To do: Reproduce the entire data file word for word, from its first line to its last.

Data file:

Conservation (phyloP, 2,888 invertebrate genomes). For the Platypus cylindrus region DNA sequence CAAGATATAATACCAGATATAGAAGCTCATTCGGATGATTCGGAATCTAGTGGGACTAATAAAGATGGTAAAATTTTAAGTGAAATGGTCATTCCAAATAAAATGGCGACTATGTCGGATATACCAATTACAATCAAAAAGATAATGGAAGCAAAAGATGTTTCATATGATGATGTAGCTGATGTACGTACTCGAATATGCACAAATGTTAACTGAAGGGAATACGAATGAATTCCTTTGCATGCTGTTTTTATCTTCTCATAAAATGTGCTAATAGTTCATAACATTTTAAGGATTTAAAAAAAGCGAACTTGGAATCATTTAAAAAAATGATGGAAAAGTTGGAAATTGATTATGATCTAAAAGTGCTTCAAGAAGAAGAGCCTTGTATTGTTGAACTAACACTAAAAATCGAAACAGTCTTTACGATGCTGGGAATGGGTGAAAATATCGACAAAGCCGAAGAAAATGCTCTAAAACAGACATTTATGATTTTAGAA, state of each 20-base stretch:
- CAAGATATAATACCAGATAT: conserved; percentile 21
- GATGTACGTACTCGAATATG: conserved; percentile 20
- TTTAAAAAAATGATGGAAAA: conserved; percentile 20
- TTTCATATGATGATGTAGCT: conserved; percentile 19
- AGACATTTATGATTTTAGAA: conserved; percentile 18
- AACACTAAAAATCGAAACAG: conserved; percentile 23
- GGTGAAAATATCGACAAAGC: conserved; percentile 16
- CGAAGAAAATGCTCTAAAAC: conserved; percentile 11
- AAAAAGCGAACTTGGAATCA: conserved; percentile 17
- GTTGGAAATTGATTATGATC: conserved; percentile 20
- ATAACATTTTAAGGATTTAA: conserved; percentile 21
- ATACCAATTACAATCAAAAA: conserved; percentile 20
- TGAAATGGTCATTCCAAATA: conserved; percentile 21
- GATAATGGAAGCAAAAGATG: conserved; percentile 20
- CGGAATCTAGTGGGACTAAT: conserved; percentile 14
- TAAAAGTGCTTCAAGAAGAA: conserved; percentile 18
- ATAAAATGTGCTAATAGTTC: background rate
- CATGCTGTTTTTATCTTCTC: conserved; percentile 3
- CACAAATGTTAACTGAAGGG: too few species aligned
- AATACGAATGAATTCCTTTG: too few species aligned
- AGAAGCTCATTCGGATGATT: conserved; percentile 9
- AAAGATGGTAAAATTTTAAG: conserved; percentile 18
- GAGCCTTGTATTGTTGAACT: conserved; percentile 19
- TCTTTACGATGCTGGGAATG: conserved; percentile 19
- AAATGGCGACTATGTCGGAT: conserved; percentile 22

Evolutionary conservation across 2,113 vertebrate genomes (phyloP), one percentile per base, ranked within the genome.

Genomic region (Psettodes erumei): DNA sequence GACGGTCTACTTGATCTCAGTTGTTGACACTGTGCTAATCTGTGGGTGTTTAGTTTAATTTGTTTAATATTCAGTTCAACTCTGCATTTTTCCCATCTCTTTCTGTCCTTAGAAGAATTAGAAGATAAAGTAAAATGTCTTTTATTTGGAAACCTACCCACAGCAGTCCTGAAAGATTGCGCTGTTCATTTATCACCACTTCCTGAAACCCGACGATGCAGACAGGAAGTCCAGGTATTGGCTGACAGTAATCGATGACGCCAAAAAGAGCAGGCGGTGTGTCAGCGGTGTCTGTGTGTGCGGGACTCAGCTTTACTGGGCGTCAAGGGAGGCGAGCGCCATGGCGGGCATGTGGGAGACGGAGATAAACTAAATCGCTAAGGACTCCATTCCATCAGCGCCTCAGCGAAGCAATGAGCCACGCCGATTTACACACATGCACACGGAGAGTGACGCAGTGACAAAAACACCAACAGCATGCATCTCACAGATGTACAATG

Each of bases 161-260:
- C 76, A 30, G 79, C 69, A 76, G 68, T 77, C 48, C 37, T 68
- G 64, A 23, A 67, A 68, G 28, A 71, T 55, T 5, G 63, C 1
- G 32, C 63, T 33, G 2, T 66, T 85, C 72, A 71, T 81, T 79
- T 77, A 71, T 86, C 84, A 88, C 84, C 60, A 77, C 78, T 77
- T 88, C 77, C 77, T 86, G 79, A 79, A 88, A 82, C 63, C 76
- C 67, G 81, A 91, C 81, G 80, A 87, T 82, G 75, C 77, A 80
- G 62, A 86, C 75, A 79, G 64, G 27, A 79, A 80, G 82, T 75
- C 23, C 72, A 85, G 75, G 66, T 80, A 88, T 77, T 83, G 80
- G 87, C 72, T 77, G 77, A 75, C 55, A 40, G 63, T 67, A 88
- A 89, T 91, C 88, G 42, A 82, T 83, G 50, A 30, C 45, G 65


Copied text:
Conservation (phyloP, 2,888 invertebrate genomes). For the Platypus cylindrus region DNA sequence CAAGATATAATACCAGATATAGAAGCTCATTCGGATGATTCGGAATCTAGTGGGACTAATAAAGATGGTAAAATTTTAAGTGAAATGGTCATTCCAAATAAAATGGCGACTATGTCGGATATACCAATTACAATCAAAAAGATAATGGAAGCAAAAGATGTTTCATATGATGATGTAGCTGATGTACGTACTCGAATATGCACAAATGTTAACTGAAGGGAATACGAATGAATTCCTTTGCATGCTGTTTTTATCTTCTCATAAAATGTGCTAATAGTTCATAACATTTTAAGGATTTAAAAAAAGCGAACTTGGAATCATTTAAAAAAATGATGGAAAAGTTGGAAATTGATTATGATCTAAAAGTGCTTCAAGAAGAAGAGCCTTGTATTGTTGAACTAACACTAAAAATCGAAACAGTCTTTACGATGCTGGGAATGGGTGAAAATATCGACAAAGCCGAAGAAAATGCTCTAAAACAGACATTTATGATTTTAGAA, state of each 20-base stretch:
- CAAGATATAATACCAGATAT: conserved; percentile 21
- GATGTACGTACTCGAATATG: conserved; percentile 20
- TTTAAAAAAATGATGGAAAA: conserved; percentile 20
- TTTCATATGATGATGTAGCT: conserved; percentile 19
- AGACATTTATGATTTTAGAA: conserved; percentile 18
- AACACTAAAAATCGAAACAG: conserved; percentile 23
- GGTGAAAATATCGACAAAGC: conserved; percentile 16
- CGAAGAAAATGCTCTAAAAC: conserved; percentile 11
- AAAAAGCGAACTTGGAATCA: conserved; percentile 17
- GTTGGAAATTGATTATGATC: conserved; percentile 20
- ATAACATTTTAAGGATTTAA: conserved; percentile 21
- ATACCAATTACAATCAAAAA: conserved; percentile 20
- TGAAATGGTCATTCCAAATA: conserved; percentile 21
- GATAATGGAAGCAAAAGATG: conserved; percentile 20
- CGGAATCTAGTGGGACTAAT: conserved; percentile 14
- TAAAAGTGCTTCAAGAAGAA: conserved; percentile 18
- ATAAAATGTGCTAATAGTTC: background rate
- CATGCTGTTTTTATCTTCTC: conserved; percentile 3
- CACAAATGTTAACTGAAGGG: too few species aligned
- AATACGAATGAATTCCTTTG: too few species aligned
- AGAAGCTCATTCGGATGATT: conserved; percentile 9
- AAAGATGGTAAAATTTTAAG: conserved; percentile 18
- GAGCCTTGTATTGTTGAACT: conserved; percentile 19
- TCTTTACGATGCTGGGAATG: conserved; percentile 19
- AAATGGCGACTATGTCGGAT: conserved; percentile 22

Evolutionary conservation across 2,113 vertebrate genomes (phyloP), one percentile per base, ranked within the genome.

Genomic region (Psettodes erumei): DNA sequence GACGGTCTACTTGATCTCAGTTGTTGACACTGTGCTAATCTGTGGGTGTTTAGTTTAATTTGTTTAATATTCAGTTCAACTCTGCATTTTTCCCATCTCTTTCTGTCCTTAGAAGAATTAGAAGATAAAGTAAAATGTCTTTTATTTGGAAACCTACCCACAGCAGTCCTGAAAGATTGCGCTGTTCATTTATCACCACTTCCTGAAACCCGACGATGCAGACAGGAAGTCCAGGTATTGGCTGACAGTAATCGATGACGCCAAAAAGAGCAGGCGGTGTGTCAGCGGTGTCTGTGTGTGCGGGACTCAGCTTTACTGGGCGTCAAGGGAGGCGAGCGCCATGGCGGGCATGTGGGAGACGGAGATAAACTAAATCGCTAAGGACTCCATTCCATCAGCGCCTCAGCGAAGCAATGAGCCACGCCGATTTACACACATGCACACGGAGAGTGACGCAGTGACAAAAACACCAACAGCATGCATCTCACAGATGTACAATG

Each of bases 161-260:
- C 76, A 30, G 79, C 69, A 76, G 68, T 77, C 48, C 37, T 68
- G 64, A 23, A 67, A 68, G 28, A 71, T 55, T 5, G 63, C 1
- G 32, C 63, T 33, G 2, T 66, T 85, C 72, A 71, T 81, T 79
- T 77, A 71, T 86, C 84, A 88, C 84, C 60, A 77, C 78, T 77
- T 88, C 77, C 77, T 86, G 79, A 79, A 88, A 82, C 63, C 76
- C 67, G 81, A 91, C 81, G 80, A 87, T 82, G 75, C 77, A 80
- G 62, A 86, C 75, A 79, G 64, G 27, A 79, A 80, G 82, T 75
- C 23, C 72, A 85, G 75, G 66, T 80, A 88, T 77, T 83, G 80
- G 87, C 72, T 77, G 77, A 75, C 55, A 40, G 63, T 67, A 88
- A 89, T 91, C 88, G 42, A 82, T 83, G 50, A 30, C 45, G 65